Heather L. Montgomery writes for kids who are wild about animals. An award-winning author and educator, Heather uses yuck appeal to engage young minds. Her books include: Something Rotten: A Fresh Look at Roadkill, Who Gives a Poop? Surprising Science from One End to the Other, and What’s in Your Pocket? Collecting Nature’s TreasuresLearn more at

STEM Tuesday — Animal Superpowers — In the Classroom

Kids love learning about animals—especially ones with superpowers! Use these books from the STEM Tuesday list along with their classroom ideas to let students explore how animals use their amazing skills to survive in nature and help humans too.  

Stronger Than Steel: Spider Silk DNA and the Quest for Better Bulletproof Vests, Sutures, and Parachute Rope by Bridget Heos, photographs by Andy Comins

Can you believe that delicate little spiders can create something with such amazing strength that might someday be used to repair or replace human ligaments? Read all-about it in Heos’ Scientists in the Field title.  



Experiment with different kinds of materials to see which makes the strongest web!


  • thread, yarn, or thin stretchy cord
  • bowl
  • objects to put on top of your web (rocks, sticks, fake bugs)


  1. Have groups of students choose a type of string to use. Then ask them to wrap the string around the bowl to make a web over the open side. They should think about the pattern of their web as they wrap.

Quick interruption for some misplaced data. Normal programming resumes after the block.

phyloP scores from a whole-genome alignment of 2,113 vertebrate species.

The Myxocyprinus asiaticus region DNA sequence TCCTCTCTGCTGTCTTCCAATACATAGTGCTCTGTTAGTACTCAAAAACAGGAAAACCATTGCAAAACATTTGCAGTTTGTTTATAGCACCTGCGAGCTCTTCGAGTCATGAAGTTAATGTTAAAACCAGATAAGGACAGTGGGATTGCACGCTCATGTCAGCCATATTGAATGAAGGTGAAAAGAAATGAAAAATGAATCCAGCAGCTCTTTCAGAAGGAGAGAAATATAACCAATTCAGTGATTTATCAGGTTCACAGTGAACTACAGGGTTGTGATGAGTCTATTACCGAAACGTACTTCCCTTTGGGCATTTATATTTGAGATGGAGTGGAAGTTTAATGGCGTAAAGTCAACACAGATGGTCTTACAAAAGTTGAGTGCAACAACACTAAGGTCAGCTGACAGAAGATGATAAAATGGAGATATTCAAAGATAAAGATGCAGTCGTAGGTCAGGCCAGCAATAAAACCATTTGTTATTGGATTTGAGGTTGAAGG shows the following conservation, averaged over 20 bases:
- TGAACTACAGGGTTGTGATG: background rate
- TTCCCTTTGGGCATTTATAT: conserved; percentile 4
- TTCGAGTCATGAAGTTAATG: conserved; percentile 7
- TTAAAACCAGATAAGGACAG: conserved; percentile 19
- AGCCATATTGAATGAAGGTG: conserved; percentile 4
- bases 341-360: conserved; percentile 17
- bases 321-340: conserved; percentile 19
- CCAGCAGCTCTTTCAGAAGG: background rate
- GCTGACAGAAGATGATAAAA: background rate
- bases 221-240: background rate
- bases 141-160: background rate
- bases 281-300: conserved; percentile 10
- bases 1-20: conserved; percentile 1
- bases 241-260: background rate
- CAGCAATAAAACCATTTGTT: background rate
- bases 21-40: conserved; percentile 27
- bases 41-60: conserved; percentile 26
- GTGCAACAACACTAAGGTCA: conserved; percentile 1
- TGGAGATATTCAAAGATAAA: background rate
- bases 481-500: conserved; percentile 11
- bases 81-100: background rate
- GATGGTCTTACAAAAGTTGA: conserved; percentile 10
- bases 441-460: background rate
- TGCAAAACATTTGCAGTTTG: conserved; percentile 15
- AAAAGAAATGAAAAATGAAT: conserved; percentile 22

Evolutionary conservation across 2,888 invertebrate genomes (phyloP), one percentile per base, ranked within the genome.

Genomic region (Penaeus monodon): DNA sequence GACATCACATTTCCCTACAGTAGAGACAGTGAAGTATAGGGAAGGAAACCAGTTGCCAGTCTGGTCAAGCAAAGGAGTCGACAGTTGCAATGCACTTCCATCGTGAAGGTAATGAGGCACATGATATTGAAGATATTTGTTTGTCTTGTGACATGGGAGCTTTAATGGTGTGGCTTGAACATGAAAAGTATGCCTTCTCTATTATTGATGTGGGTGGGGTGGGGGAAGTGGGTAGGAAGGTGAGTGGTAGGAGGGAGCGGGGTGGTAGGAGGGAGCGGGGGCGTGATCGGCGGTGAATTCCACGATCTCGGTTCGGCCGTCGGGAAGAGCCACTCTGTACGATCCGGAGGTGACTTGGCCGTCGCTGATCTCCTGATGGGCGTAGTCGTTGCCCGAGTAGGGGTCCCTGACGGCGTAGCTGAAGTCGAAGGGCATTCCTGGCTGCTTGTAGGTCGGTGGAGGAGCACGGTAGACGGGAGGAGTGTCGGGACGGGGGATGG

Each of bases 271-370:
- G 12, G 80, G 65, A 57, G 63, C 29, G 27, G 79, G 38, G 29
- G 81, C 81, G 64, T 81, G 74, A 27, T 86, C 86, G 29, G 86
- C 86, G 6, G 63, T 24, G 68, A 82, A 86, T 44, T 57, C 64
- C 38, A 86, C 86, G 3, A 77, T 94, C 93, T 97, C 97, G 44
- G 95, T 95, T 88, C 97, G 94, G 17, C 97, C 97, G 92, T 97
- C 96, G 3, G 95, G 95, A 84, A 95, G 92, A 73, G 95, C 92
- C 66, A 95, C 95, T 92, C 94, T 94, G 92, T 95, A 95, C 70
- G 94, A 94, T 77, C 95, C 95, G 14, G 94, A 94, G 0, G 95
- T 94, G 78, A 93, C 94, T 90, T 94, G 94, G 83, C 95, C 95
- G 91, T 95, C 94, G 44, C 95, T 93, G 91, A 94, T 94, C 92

2. Next tell students to test the strength of their web. Put objects all over their web. Are certain areas stringer than others? How many objects can it hold?
  3. Then ask students to test out a different kinds of string to make a new web. After testing its strength with different objects, ask them: Which web was stronger? Why do you think it was stronger?


Check this out!

The author’s classroom discussion and activity guide:  

Super Sniffers: Dog Detectives on the Job by Dorothy Hinshaw Patent  

Explore how dogs use their super sniffing detection skills to help humans.      





Dogs can smell scents from much farther away than humans. See how close you have to be to detect a certain smell.


  • jars with lids
  • cotton balls
  • strong scents (such as perfume, vinegar, coffee, onions, or vanilla extract)
  • measuring tape


  1. Soak some cotton balls with strong smelling liquid or cut up onions or other foods that have a strong smell.
  2. Put the stinky cotton balls or food in a jar—one smelly item per jar—and close the lids.
  3. Ask a friend to stand 15 feet away and then open a jar. Can your friend identify what the smell is?